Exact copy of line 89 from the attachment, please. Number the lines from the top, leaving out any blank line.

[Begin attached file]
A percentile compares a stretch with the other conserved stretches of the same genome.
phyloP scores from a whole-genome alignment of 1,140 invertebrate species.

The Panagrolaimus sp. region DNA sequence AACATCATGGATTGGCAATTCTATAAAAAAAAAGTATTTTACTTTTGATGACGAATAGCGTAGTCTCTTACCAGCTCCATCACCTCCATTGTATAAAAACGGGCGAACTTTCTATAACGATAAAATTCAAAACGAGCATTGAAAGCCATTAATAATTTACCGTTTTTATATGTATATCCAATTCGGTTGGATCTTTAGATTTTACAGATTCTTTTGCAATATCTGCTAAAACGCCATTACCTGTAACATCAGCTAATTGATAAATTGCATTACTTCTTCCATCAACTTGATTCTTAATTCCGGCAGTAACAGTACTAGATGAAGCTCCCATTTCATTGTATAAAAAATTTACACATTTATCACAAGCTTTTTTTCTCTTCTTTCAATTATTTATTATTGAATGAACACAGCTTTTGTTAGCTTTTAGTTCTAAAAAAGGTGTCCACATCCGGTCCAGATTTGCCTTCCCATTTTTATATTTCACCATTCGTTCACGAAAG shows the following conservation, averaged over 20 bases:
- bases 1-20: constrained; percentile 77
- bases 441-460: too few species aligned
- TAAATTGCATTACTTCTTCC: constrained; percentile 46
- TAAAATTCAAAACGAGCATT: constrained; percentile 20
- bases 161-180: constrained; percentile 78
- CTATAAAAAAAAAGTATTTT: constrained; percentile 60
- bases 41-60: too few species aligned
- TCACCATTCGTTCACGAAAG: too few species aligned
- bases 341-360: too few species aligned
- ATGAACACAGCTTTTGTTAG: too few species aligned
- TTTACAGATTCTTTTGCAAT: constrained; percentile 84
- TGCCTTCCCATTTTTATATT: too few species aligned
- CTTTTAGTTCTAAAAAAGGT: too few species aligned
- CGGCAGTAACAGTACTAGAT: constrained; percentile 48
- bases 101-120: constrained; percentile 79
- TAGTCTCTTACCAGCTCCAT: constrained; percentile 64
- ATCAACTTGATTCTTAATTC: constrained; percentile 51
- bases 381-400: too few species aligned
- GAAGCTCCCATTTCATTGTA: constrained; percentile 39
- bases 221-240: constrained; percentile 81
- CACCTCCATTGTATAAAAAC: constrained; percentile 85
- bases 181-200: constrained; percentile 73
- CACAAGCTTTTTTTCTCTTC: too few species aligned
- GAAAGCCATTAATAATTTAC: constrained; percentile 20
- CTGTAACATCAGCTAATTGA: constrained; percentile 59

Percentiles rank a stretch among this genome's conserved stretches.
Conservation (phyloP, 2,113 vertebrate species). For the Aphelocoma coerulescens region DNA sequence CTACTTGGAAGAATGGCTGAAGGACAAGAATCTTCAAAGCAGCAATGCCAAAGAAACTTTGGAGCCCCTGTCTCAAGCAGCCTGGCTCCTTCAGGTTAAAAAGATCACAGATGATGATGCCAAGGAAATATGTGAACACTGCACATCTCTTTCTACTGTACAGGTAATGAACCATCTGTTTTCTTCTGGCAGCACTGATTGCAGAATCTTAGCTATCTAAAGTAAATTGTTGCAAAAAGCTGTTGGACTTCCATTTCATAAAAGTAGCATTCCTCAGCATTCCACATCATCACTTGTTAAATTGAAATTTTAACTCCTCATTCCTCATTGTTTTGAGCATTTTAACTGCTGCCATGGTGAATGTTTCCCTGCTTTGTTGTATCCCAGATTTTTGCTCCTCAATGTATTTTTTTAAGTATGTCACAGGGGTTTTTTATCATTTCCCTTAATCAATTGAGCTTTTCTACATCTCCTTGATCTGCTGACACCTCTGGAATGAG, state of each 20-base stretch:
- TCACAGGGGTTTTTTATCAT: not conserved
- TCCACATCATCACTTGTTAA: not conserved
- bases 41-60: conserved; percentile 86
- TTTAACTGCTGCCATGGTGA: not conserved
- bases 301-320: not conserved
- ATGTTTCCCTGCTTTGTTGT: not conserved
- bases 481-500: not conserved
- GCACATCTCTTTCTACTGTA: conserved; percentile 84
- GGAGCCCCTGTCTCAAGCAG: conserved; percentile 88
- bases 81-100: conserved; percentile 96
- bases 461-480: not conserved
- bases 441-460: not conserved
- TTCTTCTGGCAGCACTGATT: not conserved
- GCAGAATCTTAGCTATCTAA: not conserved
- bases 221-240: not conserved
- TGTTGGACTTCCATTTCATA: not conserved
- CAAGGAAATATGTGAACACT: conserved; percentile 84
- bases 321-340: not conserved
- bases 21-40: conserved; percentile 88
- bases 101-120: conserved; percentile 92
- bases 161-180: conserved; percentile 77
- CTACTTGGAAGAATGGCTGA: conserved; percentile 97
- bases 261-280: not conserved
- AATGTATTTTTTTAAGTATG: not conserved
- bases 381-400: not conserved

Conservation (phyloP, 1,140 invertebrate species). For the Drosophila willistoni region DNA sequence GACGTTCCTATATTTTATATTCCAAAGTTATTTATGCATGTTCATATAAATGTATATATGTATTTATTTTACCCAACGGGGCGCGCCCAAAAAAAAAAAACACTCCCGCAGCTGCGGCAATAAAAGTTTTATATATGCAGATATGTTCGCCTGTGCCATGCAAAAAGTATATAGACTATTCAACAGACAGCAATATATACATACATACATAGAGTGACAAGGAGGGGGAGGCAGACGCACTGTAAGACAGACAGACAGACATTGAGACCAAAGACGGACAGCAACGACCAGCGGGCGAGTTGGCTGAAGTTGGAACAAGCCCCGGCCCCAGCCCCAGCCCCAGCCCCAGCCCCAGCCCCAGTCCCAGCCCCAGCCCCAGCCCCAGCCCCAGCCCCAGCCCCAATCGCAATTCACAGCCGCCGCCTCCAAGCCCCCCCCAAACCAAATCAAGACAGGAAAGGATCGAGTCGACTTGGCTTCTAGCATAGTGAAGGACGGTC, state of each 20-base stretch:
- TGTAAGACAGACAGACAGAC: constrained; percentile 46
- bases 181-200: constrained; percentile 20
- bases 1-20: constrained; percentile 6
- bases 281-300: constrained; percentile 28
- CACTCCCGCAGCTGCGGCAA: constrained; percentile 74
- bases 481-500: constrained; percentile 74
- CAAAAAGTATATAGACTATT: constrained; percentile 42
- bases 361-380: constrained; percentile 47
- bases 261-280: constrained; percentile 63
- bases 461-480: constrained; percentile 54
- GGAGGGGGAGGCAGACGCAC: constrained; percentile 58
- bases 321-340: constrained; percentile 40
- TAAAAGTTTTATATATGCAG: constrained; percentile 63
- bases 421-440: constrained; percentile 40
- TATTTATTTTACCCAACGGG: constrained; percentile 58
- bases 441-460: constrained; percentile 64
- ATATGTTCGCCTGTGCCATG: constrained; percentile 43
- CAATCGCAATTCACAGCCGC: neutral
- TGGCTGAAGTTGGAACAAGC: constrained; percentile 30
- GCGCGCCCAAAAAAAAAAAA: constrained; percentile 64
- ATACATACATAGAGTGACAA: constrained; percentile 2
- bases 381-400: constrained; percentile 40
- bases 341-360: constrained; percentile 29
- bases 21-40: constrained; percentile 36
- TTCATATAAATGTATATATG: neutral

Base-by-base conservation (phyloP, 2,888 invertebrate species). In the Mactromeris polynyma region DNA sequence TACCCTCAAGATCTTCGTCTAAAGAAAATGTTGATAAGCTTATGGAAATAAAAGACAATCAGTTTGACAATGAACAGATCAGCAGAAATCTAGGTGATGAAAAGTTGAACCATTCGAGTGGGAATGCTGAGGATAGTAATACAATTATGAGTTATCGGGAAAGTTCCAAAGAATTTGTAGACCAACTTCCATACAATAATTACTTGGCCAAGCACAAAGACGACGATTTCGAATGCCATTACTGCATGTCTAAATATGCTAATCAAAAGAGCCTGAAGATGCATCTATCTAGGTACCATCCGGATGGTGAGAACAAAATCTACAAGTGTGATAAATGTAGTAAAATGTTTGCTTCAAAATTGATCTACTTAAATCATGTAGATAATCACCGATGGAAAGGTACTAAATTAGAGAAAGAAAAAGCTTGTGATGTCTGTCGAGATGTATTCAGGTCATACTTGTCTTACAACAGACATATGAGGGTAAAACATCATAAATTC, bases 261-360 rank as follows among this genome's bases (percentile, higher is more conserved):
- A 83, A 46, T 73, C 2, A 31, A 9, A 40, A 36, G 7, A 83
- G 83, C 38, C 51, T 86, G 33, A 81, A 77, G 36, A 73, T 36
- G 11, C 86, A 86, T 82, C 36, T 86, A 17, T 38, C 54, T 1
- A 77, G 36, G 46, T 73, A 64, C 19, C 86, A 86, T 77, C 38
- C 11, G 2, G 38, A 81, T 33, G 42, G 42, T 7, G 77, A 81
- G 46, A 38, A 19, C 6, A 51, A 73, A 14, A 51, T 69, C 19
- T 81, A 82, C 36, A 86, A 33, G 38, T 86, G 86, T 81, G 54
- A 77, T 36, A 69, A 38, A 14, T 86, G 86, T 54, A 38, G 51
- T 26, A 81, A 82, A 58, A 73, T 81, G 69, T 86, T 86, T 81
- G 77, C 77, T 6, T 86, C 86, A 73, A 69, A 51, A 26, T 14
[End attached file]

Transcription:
- T 81, A 82, C 36, A 86, A 33, G 38, T 86, G 86, T 81, G 54